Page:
‘Sesame Street’ to Create a Show for Syrian Refugee Children

A $100 million MacArthur grant will fund the important project, which will feature characters and narratives developed specifically for its unique audience

Afghan Sesame Street Characters
Muppet characters Zeerak, left, and Zari, right, appear in an Afghan version of "Sesame Street." Wakil Kohsar / AFP via Getty Images

"Sesame Street" has been delighting and educating American children for nearly 50 years. More recently, Elmo, Grover and co. have made their way across the globe, through localized versions of the program in places like India, Afghanistan and Nigeria. Now, a new and important iteration of "Sesame Street" is in the works. As Daniel Victor reports for the New York Times, the MacArthur Foundation has announced that it will grant $100 million to Sesame Workshop and the International Rescue Committee so the organizations can create a version of "Sesame Street" for young Syrian refugees.

Sesame Workshop and the International Rescue Committee (IRC) were among four finalists competing for the MacArthur Foundation’s 100 & Change grant, which offers a hefty sum for “for bold solutions to critical problems of our time,” according to a MacArthur press release. (The other three finalists will each receive $15 million.)

Sesame Workshop and the IRC will use the grant to develop and implement a version of "Sesame Street" that focuses on fostering intellectual and emotional development among displaced children in Jordan, Lebanon, Iraq and Syria. The initiative also strives to give children “tools to overcome toxic stress,” Sherrie Westin, Sesame’s executive vice president for global impact, tells Victor.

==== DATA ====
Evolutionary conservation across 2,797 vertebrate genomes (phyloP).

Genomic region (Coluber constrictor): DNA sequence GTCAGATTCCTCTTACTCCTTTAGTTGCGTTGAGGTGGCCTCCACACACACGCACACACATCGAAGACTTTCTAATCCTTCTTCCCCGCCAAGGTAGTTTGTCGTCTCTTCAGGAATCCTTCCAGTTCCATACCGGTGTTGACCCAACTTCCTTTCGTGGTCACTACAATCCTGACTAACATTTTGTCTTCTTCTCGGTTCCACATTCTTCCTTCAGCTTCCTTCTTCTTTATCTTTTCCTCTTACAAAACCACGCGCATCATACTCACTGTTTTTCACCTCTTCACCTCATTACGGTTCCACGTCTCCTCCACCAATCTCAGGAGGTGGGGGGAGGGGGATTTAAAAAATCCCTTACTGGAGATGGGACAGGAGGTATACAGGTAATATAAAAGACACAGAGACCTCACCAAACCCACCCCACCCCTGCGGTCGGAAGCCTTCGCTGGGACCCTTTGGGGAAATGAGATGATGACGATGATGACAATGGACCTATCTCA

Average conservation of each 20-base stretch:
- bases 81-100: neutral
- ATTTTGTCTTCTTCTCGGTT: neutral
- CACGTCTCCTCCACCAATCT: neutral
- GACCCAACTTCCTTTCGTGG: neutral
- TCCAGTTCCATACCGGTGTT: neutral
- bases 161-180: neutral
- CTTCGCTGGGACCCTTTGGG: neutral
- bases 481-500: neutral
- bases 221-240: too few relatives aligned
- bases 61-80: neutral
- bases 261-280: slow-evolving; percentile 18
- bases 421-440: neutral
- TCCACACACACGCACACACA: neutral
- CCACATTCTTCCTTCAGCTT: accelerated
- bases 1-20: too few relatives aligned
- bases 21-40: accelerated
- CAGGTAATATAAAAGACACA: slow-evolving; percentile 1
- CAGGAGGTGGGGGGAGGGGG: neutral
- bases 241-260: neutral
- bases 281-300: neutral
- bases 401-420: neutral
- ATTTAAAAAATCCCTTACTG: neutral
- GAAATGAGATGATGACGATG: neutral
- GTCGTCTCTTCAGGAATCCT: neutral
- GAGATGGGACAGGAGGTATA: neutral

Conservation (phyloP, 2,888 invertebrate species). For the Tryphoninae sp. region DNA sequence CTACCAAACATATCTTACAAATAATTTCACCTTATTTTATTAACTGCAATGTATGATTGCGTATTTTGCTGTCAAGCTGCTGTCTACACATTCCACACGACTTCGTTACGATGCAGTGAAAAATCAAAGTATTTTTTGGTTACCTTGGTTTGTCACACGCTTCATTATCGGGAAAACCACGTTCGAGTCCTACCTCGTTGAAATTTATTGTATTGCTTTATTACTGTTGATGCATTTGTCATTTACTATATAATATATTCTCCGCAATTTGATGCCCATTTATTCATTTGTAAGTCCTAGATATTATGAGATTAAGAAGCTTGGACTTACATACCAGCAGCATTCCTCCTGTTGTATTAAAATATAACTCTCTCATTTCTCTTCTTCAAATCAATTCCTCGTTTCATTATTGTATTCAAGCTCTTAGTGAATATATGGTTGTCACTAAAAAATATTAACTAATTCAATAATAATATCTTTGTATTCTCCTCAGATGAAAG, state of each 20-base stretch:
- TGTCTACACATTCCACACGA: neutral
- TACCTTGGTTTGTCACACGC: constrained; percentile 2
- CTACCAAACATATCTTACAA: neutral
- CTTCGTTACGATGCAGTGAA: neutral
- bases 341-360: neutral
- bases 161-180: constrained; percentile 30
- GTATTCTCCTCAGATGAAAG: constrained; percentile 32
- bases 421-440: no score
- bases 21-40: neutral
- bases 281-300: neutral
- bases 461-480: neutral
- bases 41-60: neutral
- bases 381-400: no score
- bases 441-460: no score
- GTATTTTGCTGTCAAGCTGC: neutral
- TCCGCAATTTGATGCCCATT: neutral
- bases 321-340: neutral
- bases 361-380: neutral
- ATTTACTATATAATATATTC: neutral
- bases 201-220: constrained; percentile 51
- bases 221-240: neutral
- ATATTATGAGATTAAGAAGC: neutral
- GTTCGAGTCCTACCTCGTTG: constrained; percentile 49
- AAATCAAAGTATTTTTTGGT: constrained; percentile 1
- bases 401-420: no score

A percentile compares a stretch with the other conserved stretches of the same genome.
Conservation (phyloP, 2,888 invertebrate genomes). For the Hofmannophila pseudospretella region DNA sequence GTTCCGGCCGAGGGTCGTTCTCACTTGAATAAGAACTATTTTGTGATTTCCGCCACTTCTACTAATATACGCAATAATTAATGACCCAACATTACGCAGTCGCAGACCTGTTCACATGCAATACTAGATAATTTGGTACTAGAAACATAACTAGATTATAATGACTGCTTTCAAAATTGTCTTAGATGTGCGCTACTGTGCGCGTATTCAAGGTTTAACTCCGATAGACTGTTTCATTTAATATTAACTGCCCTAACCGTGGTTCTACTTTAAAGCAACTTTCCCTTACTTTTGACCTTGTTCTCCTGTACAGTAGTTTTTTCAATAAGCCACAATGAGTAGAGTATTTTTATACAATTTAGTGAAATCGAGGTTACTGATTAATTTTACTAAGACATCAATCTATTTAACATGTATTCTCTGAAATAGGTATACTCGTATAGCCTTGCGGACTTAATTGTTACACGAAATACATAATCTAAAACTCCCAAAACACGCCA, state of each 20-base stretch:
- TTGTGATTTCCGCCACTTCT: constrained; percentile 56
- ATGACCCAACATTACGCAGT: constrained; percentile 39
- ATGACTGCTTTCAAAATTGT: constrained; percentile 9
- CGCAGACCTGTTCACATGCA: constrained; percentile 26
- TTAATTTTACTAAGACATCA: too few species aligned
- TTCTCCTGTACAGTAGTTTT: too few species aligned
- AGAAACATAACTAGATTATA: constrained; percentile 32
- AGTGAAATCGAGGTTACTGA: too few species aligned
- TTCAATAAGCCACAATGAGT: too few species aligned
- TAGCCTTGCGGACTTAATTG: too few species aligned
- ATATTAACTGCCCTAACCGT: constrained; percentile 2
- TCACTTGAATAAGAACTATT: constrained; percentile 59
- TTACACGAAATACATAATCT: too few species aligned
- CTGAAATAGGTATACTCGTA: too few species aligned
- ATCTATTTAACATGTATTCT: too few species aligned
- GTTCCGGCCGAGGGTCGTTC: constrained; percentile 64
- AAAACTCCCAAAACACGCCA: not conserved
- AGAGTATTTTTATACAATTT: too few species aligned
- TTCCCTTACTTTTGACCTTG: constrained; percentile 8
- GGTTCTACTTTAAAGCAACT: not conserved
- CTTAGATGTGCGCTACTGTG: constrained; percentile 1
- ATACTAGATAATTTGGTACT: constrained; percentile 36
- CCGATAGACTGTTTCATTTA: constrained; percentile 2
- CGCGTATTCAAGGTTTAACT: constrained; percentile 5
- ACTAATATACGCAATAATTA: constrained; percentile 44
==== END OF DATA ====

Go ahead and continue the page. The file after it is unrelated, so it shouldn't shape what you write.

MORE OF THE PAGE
With the help of its furry cast, the show will “model inclusion and respect, and gender equity, and …will provide engaging educational messages, always from a child's perspective,” the press release states. The program will also feature characters and narratives developed specifically for its unique audience.

"This production, these Muppets, will be created to reflect the children's reality so that children can relate with them," Westin tells Jason Beaubien of NPR. "For instance one of the Muppets may have had to leave home. She may live in a tent. She may become best friends with her new neighbors. There may [also] be characters from the existing 'Sesame Street.' On our international productions it's a mix of characters you recognize and characters that are completely indigenous."

The show, which will be available for free on television, mobile phones and other digital platforms, is expected to reach around 9.4 million little ones. Sesame Workshop and the IRC also plan to co-ordinate home visits by caregivers, who will bring books, games and digital content to 1.5 million of the most vulnerable children. On top of that, the organizations will install learning centers equipped with video clips, activity sheets and storybooks at various community sites.

Billions of dollars are devoted to refugee aid every year, but according to the MacArthur press release, less than 2 percent of all funds are put toward education—and an even smaller amount of that goes toward early childhood education. “This may be our most important initiative ever,” Jeffrey D. Dunn, president and CEO of Sesame Workshop, says in the statement. He added that Syrian refugee children are “arguably the world's most vulnerable”—but with the help of "Sesame Street," there may be sunny days ahead.

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